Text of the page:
Perhaps there is a problem with English words: ‘self-love’ may imply self-centred’? Or ‘self-esteem’ suggests a psychological measurement? Perhaps a better phrase is ‘self-acceptance.’ What does it look like?

Self-acceptance is being able to appreciate who one is – one’s gifts and talents. It is able to accept compliments graciously. It can acknowledge one’s limits [I can play the piano but will never play at Carnegie Hall – so what?]. It can recognize and work within one’s limitations, such as of temperament and personality [I’m not very good in that sort of situation, so I ask for help.]

Another word for healthy self-acceptance is humility. It comes from the Latin word ‘humus’ – of the earth. We speak of someone having their feet ‘on the ground.’ Humility is feeling at home about who I am. God loves me just like that.

It is very difficult to accept and love others if I cannot accept myself. If I want to give to others I need a self to give. We all struggle with doubts about ourselves. We are all flawed in some way – from our family background, upbringing, cultural and religious influences.

Some people have a damaged sense of self going right back to childhood, as in a family with an addictive parent. But life offers compensating experiences. With help, support and the experience of being accepted and love, people can find gradual healing and a stronger sense themselves - of self-acceptance. God can work through these.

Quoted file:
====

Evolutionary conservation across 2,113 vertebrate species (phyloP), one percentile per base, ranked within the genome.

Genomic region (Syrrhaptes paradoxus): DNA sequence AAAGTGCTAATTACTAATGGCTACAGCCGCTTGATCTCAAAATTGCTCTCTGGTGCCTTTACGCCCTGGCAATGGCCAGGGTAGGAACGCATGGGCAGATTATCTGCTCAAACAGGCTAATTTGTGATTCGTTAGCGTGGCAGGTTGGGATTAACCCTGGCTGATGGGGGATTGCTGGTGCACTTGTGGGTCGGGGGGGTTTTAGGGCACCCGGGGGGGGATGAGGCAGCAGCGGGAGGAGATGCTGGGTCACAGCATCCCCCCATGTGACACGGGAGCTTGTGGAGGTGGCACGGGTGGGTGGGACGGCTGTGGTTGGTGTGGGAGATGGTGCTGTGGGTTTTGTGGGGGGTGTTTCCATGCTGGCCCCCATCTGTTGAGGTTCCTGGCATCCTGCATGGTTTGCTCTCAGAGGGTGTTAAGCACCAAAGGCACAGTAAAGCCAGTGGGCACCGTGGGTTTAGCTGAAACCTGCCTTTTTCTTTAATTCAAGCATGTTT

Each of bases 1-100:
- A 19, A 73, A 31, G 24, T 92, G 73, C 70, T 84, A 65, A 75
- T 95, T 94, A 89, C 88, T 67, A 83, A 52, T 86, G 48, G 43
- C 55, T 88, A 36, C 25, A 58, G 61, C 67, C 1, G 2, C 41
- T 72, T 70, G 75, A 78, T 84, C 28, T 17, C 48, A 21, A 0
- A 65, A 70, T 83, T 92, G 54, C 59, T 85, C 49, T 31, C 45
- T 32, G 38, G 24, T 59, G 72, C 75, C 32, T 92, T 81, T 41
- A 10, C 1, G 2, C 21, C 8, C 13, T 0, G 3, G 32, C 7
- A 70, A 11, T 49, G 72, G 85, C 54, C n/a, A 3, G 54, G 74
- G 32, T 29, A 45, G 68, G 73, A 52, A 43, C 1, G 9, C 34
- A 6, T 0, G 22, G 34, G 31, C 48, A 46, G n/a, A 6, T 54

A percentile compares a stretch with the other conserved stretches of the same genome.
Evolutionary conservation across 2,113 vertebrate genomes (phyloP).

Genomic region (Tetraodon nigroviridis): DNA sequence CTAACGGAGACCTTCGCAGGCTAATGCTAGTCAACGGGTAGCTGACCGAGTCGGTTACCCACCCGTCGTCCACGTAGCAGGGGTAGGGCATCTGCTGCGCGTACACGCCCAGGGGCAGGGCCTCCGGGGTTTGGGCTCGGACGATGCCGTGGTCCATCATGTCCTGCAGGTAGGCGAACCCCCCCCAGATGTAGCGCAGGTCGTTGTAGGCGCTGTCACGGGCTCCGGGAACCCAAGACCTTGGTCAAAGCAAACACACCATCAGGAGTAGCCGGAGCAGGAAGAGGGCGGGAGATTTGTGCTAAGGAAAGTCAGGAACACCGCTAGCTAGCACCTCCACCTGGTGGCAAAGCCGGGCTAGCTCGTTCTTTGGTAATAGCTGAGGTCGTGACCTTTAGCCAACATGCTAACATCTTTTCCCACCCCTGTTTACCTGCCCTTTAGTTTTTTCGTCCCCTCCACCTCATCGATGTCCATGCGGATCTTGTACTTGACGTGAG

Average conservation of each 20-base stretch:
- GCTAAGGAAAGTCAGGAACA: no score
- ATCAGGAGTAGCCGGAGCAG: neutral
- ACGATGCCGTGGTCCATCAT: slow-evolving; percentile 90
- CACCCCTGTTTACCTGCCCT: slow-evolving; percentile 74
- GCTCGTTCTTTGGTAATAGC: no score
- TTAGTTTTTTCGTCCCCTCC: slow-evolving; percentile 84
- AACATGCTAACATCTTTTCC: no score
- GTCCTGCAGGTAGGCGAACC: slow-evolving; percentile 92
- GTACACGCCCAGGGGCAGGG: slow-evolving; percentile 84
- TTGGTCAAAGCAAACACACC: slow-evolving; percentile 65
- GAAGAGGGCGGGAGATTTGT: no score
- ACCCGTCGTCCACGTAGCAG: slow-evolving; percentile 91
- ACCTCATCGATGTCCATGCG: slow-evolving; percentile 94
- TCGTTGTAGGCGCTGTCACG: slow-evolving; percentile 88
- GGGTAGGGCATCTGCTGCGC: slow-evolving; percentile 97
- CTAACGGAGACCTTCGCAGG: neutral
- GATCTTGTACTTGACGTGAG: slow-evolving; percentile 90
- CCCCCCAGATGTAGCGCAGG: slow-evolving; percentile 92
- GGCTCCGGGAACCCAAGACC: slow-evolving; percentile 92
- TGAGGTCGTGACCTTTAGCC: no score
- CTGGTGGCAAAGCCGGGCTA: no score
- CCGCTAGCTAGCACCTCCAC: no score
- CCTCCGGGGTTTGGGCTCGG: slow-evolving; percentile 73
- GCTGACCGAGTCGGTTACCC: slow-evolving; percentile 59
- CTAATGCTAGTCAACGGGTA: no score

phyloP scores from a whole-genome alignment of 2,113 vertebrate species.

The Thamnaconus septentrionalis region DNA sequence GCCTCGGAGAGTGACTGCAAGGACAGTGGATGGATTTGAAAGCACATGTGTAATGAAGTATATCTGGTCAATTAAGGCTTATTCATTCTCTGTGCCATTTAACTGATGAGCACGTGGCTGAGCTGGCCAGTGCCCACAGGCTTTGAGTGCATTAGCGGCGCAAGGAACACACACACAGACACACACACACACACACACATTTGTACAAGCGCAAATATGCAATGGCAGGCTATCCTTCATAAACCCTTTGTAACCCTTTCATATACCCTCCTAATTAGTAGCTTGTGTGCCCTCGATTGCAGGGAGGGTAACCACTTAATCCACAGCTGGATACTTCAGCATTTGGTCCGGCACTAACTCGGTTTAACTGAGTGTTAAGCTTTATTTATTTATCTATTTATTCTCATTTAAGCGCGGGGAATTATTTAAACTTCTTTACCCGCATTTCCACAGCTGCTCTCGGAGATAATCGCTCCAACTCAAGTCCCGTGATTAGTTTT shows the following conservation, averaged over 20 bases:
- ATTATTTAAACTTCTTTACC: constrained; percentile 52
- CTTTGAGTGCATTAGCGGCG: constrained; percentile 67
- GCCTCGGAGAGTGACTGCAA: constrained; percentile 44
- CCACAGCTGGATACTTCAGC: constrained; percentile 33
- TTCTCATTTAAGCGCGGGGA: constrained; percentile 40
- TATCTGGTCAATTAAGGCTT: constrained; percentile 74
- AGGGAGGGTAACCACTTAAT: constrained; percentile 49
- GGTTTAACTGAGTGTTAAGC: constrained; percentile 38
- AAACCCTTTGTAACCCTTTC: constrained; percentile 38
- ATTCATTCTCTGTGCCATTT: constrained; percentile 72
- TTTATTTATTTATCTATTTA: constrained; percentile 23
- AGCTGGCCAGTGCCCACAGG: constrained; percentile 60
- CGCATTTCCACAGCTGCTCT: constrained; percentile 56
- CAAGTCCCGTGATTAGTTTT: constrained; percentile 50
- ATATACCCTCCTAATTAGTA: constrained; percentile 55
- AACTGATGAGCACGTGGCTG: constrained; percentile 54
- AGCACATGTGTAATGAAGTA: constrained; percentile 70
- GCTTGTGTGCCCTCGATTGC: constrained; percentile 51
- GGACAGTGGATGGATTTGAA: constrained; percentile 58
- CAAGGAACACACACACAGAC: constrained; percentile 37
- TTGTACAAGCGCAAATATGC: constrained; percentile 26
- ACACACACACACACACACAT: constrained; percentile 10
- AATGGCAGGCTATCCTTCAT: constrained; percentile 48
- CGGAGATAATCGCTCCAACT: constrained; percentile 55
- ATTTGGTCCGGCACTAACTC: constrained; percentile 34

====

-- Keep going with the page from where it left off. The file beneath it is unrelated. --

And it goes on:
It may be that the roots of sin are less in pride and more in fear: fear of being needy or of losing something of myself if I focus on someone else. I try to hold on to what I have or to make up for what I think I need (or have missed).

Perhaps pride (I am the centre of the universe which revolves around my needs) arises because I am afraid that, if I just accept who I am, I will lose control of my life.

Remember John Powell SJ’s book built on the comment I’d like to tell you who I am but you may not like me and I’m all I’ve got.

Self – acceptance acknowledges there are parts of me that need healing. None of us have got our act together. It is a life-time journey. What we can rely on is this: I am limited and sinful but I am good.

It also means that, as Au points out, maturity will elude us as long as we disown unattractive or undesirable parts of ourselves and project them onto others. As one Retreat master observed Maturity comes when we stop blaming God for making us the way we are!

In all this, our Christian story reminds us that we ‘cannot compel ourselves to accept ourselves’ as Au notes. Ultimately it is a gift from God. Through grace, we are accepted by the One who is greater than ourselves. It is a gift we must pray for.